Here’s why we love them:
Sturdy, effective blades.
These knives’ fully considered blade shapes borrow elements from our favorite Western and Japanese-style knives. The Serrated Kitchin-tan’s 5.5-inch blade is long enough for most tasks yet short enough for close, tight handwork—peeling garlic, shallots and onions, for example, or trimming radishes or mushroom stems. Meanwhile, the Kitchin-to’s 7.5-inch-long blade is nearly as tall as a cleaver—almost 2.5 inches at the butt. It can mince, chop, slice and push-cut, and it's broad enough to use as a bench scraper for transferring chopped foods from the cutting board. And at 1.5 millimeters thick at the spine, the blades of both knives are thin enough for the finest cuts, yet not unnervingly flexible like some other knives. And the subtly curved belly makes them functional for rock-chopping and mincing, as well as long, clean slicing.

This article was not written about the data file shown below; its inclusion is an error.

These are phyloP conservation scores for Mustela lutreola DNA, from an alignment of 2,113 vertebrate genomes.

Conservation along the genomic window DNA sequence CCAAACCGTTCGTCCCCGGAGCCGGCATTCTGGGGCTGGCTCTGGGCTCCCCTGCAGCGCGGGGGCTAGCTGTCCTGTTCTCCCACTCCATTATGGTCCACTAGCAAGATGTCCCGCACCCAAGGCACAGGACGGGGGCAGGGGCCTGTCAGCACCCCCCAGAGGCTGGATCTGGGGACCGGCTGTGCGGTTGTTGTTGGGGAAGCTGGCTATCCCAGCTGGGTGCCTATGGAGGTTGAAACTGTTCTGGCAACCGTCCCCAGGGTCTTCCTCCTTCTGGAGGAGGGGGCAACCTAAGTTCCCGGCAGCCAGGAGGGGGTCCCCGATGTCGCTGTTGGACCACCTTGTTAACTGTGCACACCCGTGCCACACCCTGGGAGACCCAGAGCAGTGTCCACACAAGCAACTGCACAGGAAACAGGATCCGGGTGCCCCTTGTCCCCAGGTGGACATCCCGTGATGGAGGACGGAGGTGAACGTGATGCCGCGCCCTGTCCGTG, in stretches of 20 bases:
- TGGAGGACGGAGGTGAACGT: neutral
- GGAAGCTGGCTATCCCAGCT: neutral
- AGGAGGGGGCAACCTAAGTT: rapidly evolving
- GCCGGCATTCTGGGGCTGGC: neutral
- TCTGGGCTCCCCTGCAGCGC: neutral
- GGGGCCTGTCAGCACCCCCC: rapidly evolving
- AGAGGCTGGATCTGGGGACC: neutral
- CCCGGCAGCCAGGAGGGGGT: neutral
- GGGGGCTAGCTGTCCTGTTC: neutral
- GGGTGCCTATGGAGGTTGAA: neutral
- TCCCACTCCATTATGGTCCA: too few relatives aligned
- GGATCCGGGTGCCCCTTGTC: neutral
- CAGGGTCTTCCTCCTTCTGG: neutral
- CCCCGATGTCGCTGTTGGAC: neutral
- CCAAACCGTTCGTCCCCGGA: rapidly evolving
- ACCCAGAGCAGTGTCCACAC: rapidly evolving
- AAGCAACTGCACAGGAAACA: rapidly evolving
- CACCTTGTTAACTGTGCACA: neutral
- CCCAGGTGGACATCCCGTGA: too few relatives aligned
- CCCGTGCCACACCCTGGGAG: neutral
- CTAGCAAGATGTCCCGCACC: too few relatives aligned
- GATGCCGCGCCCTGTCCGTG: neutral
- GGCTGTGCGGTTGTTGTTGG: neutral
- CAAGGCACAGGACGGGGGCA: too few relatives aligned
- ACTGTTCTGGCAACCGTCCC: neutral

Designed with safety in mind.
The knives’ rounded tip keeps fingers safe, and the butt of the bolsterless blades is curved inward to make it easy to grip for fine control. Inspired by traditional Japanese blades with a hammered finish, our knives have a filework pattern machined into the blade near the handle. This acts as a grippy, tactile point for the thumb and index finger to grasp securely.
The ergonomic handles are made from black polymer. The handles are flattened on top to fill the palm securely, then taper downward toward the butt of the knife to accommodate a secure grip. The top of the handles also angles toward the blade to allow a comfortable, confident pinch grip.